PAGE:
Recently, we reviewed a paper describing the methods by which the evidence of downstream consequences of screening can be linked to evidence of test accuracy via formal and informal modeling. The resulting judgment of the certainty of this evidence will communicate our certainty that a test’s true accuracy lies within a given range. A new paper published earlier this year provides guidance on evaluating the certainty of evidence for diagnostic accuracy.
Ranges for determining the certainty of evidence of test accuracy may be either fully or partially contextualized (meaning the range takes into account some or all of the possible effects of a test strategy, and is based on a value judgment of the relative importance of outcomes) or non-contextualized (meaning the range only takes into account the accuracy of the test without consideration of the relative implications of false positive or negatives).
Non-contextualized judgments assume that outside of differences in accuracy, everything else about two test strategies will have the same impact on outcomes; thus, certainty of evidence is judged based solely on the accuracy data. Contextualized judgments, on the other hand, also take into account the downstream consequences of a test’s accuracy – particularly the potential effects of false positives or negatives. Typically, non-contextualized or partially contextualized ratings are used in systematic reviews or health technology assessments (HTAs), whereas fully contextualized ratings should be used in the formation of guideline recommendations.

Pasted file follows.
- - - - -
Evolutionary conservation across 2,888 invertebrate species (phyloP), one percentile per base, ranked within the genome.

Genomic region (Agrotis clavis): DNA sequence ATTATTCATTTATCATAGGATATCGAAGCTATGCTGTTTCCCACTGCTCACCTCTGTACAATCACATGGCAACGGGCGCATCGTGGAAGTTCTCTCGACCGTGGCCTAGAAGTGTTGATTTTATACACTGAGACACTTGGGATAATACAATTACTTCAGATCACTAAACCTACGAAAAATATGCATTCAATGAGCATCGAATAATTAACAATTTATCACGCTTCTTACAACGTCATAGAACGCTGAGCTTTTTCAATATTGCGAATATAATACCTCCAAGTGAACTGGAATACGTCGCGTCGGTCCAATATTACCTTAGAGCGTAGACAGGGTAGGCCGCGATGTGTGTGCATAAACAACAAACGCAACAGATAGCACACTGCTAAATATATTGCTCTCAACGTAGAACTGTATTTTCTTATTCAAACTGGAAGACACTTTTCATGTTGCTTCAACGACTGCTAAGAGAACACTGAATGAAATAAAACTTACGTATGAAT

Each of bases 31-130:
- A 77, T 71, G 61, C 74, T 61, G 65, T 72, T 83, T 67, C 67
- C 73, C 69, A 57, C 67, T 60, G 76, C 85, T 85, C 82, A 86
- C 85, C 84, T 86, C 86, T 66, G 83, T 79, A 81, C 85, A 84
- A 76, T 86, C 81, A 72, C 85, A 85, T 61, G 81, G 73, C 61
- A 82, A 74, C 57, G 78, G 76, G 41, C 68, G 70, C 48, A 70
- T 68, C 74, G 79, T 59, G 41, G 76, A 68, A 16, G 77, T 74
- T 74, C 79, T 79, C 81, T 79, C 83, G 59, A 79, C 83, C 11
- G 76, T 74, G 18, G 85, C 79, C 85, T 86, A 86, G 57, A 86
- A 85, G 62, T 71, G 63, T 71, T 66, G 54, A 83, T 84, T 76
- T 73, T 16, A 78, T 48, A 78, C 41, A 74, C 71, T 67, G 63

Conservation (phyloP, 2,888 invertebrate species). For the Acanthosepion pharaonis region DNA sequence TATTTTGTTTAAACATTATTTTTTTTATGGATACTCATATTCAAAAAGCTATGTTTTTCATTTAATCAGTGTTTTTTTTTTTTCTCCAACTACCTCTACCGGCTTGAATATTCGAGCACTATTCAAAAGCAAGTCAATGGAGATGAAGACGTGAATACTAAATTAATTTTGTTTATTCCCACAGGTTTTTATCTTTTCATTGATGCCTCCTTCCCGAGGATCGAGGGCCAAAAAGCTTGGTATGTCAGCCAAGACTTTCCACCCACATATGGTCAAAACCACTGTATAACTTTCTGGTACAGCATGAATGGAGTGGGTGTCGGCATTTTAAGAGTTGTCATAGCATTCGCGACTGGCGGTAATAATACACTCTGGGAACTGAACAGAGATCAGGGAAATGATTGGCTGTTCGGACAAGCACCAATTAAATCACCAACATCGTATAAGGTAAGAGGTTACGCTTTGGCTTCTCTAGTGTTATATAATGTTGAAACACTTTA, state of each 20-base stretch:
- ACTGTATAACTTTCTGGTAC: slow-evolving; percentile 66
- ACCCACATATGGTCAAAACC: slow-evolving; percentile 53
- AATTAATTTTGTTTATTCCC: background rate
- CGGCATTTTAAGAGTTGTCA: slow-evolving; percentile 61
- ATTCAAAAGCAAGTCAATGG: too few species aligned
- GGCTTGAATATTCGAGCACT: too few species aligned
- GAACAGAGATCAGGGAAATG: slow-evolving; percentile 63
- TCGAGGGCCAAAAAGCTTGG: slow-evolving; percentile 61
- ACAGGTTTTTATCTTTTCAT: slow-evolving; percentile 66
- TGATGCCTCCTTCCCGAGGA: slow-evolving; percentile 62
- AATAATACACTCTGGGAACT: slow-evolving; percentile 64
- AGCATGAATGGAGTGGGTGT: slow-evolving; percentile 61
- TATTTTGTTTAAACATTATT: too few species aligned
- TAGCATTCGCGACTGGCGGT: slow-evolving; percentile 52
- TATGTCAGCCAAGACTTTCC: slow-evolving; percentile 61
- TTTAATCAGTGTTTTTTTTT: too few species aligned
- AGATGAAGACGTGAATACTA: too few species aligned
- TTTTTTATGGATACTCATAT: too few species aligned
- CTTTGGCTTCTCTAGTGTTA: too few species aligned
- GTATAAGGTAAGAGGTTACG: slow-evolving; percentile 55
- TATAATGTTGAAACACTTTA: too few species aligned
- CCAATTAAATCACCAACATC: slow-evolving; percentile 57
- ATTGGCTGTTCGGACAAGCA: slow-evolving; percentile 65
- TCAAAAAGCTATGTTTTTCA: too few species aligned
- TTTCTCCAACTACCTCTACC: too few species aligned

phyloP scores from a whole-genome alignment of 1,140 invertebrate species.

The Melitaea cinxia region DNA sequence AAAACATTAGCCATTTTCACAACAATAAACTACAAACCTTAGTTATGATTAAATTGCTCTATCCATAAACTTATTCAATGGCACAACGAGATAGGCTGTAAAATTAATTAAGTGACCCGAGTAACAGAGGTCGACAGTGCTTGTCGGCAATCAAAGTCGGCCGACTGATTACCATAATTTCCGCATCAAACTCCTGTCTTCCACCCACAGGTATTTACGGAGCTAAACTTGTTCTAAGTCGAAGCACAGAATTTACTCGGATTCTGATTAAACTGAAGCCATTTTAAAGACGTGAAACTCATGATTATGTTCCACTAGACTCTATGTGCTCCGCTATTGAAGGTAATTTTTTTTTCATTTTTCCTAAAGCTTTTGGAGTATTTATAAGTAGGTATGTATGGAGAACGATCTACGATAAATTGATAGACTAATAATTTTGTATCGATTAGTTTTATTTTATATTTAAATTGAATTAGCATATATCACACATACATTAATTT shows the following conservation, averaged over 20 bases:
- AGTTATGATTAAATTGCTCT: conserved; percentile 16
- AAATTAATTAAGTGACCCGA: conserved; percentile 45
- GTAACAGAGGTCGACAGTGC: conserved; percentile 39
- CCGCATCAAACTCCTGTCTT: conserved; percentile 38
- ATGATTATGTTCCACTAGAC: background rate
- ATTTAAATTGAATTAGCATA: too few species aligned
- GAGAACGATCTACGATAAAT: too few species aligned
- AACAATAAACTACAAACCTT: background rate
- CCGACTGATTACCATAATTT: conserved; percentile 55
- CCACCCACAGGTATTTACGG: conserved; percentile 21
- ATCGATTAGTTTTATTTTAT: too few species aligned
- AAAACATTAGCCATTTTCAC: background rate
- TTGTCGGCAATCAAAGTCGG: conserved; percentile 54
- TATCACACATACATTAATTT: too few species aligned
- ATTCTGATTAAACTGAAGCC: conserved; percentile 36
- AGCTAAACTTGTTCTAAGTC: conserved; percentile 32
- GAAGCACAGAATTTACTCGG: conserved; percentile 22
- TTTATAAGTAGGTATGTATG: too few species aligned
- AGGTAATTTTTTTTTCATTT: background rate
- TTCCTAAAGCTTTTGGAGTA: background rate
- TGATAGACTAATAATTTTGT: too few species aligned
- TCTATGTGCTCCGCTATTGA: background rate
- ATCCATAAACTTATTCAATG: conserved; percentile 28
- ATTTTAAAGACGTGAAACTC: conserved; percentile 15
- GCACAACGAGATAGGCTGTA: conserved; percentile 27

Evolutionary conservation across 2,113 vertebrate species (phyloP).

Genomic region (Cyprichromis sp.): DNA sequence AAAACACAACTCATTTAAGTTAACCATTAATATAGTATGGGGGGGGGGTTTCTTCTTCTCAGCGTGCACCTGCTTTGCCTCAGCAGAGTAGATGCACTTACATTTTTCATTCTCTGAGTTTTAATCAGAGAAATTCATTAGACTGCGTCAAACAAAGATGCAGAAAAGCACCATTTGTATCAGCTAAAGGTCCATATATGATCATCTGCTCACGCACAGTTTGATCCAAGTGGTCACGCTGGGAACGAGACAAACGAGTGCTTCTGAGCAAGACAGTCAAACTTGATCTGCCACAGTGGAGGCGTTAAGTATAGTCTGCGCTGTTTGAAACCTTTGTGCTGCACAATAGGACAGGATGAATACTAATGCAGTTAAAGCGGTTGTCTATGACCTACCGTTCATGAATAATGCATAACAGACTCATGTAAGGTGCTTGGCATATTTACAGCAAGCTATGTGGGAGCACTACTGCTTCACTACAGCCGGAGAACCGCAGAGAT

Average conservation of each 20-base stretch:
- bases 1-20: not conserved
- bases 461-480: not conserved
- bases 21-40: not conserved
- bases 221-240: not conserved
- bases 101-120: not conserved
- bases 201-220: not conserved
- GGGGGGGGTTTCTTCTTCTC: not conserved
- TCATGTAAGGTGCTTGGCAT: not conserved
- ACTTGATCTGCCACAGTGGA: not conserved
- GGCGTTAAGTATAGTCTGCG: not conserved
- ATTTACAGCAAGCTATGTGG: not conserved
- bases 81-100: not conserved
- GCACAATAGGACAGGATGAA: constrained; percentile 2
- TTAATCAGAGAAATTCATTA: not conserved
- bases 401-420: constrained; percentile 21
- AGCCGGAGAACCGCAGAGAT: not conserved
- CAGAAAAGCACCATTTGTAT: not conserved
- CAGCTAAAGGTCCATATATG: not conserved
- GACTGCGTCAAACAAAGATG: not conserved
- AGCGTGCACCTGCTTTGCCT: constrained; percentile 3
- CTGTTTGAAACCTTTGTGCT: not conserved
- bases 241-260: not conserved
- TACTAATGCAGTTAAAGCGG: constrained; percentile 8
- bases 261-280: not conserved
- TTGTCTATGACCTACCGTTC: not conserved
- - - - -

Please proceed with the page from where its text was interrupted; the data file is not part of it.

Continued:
Sources of ranges for test accuracy with varying levels of contextualization include:
· Non-contextualized (systematic review or HTA)
o Confidence interval: certainty that the true sensitivity or specificity lies within the confidence interval(s) of the tests
- Does not take precision into account
o Direction of effect: certainty that there is a true difference between the sensitivity and specificity of two test strategies
- Requires a determination of what would make a meaningful difference in accuracy
· Partially contextualized (systematic review or HTA)
o Specified magnitude: determines whether a difference in accuracy between tests is trivial, small, moderate, or large.
- The acceptable magnitude of difference will be based at least partially on the importance of the downstream consequences of false positives and negatives
|Example of a partly contextualized diagram of downstream consequences of screening of cervical dysplasia using a screen-treat strategy.
· Fully contextualized (guideline recommendations)
o Rates the certainty of a test’s sensitivity and specificity based on whether the overall balance between benefits and harms would differ from one end of the range to the other.
- Ranges are determined by first considering all important and critical downstream consequences of testing.
Hultcrantz M, Mustafa RA, Leeflang MMG, Lavergne V, Estrada-Orozco K, Ansari MT, Izcovich A et al. Defining ranges for certainty ratings of diagnostic accuracy: A GRADE concept paper. J Clin Epidemiol 117 (138-148).
Manuscript available here on publisher's site.